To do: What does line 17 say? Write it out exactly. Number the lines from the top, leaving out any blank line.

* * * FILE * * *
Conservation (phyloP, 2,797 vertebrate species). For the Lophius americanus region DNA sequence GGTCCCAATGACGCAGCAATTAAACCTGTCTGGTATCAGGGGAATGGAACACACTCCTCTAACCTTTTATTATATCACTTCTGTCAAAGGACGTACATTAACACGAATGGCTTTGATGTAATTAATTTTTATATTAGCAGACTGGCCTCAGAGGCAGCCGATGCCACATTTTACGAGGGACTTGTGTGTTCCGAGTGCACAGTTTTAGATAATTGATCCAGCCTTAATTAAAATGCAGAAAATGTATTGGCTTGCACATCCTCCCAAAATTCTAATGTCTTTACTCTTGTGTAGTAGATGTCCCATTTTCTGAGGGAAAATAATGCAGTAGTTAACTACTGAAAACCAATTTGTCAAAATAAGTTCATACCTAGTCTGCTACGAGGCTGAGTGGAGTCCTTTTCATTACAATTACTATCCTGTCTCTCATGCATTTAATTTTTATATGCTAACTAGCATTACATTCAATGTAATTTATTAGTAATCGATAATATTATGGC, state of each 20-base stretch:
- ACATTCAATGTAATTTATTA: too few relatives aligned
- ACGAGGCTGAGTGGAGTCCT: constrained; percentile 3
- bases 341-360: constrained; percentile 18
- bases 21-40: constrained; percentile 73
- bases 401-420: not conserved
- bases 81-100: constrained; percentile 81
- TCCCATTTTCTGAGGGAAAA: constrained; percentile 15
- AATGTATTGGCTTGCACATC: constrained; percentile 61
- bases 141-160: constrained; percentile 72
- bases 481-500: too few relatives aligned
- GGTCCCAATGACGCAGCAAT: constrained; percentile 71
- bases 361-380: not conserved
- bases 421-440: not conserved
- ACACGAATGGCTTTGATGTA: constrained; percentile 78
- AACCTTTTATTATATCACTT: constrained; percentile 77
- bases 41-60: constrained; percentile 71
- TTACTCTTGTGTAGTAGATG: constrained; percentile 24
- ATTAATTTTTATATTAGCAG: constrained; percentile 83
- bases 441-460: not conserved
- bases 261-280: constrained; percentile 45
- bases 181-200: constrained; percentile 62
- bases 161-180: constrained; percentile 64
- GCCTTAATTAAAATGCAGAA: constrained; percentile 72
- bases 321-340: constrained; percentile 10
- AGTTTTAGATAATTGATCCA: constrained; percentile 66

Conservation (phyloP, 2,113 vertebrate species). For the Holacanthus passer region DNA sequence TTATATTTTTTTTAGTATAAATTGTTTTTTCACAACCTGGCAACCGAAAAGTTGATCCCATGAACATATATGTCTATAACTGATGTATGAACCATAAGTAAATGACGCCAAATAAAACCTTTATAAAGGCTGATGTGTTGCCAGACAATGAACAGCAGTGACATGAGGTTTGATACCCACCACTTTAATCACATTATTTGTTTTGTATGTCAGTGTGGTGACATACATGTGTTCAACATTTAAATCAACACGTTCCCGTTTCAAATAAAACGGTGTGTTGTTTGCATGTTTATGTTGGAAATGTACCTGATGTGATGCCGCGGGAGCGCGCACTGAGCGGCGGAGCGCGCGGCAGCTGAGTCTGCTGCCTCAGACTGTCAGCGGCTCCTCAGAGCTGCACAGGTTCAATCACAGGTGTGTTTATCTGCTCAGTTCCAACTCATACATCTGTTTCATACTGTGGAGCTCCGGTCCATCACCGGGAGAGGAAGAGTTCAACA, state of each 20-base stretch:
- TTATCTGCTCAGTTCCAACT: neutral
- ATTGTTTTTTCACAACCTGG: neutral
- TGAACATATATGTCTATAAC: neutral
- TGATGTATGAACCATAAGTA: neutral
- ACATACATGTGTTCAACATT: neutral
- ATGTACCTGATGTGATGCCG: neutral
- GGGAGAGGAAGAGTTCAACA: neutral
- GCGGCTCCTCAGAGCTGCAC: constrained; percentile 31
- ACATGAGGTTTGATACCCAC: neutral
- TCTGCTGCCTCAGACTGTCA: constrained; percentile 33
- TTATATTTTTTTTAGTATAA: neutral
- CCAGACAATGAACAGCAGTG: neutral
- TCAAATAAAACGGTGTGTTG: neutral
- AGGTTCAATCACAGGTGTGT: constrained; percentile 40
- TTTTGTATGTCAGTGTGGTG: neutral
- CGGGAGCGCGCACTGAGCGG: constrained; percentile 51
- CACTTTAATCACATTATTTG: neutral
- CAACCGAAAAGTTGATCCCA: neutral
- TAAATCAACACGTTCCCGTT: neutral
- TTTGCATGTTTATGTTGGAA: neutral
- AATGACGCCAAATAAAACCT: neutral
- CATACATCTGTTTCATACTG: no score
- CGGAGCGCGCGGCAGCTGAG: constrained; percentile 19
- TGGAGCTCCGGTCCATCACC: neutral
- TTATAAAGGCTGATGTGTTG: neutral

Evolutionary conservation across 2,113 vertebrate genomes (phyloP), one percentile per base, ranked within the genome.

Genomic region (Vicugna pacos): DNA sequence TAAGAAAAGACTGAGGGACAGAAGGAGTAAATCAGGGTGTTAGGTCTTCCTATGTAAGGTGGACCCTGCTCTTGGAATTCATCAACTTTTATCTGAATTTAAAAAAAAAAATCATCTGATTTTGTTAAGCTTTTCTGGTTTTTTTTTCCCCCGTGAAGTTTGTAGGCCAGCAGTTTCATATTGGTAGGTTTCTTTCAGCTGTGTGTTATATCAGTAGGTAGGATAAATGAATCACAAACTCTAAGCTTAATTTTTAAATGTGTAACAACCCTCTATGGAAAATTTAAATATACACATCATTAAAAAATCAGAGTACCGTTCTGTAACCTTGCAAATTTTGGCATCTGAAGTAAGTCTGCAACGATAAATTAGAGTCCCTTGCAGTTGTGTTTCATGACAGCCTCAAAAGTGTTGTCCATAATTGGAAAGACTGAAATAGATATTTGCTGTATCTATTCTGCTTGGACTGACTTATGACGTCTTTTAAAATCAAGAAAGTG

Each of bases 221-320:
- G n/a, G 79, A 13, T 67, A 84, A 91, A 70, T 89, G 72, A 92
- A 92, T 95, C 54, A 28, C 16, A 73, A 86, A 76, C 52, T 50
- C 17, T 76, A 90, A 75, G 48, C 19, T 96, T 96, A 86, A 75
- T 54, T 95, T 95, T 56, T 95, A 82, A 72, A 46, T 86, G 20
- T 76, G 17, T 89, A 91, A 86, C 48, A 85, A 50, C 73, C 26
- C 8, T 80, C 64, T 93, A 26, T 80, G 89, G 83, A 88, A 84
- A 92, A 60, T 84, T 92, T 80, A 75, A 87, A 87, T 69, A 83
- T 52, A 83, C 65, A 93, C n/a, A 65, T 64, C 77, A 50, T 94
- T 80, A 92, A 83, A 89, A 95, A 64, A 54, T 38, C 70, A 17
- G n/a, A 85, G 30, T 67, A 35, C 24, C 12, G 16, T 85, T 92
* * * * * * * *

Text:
- bases 41-60: constrained; percentile 71